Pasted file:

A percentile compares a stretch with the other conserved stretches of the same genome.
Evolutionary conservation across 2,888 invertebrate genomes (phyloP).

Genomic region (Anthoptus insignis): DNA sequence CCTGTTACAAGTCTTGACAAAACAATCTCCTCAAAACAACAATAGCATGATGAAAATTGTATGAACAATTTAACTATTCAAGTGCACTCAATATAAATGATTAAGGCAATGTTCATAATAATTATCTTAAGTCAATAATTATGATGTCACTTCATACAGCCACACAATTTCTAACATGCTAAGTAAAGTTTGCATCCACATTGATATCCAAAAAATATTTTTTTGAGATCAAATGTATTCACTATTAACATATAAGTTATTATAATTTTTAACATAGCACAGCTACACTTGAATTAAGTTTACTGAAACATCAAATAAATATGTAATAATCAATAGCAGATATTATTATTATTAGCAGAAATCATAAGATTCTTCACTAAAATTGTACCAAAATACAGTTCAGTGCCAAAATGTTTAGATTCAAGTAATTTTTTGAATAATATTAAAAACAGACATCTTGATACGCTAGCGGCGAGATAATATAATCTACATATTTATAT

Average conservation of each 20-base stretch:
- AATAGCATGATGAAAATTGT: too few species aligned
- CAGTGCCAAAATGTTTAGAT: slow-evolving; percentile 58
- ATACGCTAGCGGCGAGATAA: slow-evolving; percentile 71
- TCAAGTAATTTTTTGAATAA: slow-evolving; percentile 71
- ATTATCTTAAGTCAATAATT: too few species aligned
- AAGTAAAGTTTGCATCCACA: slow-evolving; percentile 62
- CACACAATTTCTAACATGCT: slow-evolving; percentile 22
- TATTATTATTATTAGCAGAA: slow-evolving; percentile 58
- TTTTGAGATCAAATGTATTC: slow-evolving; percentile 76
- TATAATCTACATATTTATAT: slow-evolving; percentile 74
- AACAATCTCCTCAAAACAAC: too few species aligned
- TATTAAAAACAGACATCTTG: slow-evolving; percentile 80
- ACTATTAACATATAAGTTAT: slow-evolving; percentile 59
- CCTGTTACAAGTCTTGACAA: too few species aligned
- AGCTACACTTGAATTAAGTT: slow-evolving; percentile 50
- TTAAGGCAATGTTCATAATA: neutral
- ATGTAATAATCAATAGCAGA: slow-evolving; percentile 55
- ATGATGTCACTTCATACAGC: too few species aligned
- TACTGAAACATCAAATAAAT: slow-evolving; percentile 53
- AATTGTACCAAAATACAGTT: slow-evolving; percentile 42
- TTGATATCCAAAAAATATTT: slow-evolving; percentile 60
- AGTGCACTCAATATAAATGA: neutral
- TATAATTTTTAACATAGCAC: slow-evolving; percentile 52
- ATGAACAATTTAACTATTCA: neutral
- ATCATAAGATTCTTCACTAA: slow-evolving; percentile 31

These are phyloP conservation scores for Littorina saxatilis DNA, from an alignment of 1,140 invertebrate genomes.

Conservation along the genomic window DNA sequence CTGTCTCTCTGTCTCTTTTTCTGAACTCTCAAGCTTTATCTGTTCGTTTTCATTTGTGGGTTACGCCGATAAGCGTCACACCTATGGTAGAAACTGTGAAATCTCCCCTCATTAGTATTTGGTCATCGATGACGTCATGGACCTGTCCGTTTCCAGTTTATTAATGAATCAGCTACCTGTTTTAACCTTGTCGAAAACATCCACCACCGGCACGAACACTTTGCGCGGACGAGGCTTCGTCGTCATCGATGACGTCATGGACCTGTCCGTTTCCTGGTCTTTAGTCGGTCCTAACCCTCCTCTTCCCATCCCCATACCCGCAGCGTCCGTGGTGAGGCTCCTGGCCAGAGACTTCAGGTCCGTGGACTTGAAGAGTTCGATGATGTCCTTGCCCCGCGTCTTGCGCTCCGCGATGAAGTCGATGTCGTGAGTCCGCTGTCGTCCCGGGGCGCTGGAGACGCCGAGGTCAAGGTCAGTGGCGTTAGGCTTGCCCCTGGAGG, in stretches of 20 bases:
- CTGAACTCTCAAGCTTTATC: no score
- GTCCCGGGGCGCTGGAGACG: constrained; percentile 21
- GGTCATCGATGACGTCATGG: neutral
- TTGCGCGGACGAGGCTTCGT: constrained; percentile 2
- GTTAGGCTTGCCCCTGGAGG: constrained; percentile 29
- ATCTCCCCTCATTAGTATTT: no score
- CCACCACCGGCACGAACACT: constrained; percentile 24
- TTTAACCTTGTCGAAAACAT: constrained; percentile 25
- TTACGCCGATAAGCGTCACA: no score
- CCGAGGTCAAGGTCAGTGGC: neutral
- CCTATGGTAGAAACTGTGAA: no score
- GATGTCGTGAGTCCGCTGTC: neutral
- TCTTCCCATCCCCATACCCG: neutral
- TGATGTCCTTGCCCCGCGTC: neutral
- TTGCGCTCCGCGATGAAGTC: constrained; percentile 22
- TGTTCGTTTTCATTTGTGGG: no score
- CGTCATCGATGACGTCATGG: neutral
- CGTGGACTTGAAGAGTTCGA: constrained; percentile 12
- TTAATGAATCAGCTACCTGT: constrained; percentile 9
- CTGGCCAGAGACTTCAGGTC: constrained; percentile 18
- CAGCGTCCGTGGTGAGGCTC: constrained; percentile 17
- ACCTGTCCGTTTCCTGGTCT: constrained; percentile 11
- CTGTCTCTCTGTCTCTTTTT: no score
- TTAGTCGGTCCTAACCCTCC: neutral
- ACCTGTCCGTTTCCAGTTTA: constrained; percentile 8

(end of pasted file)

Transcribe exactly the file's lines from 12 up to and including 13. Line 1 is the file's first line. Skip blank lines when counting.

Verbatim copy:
- TATTATTATTATTAGCAGAA: slow-evolving; percentile 58
- TTTTGAGATCAAATGTATTC: slow-evolving; percentile 76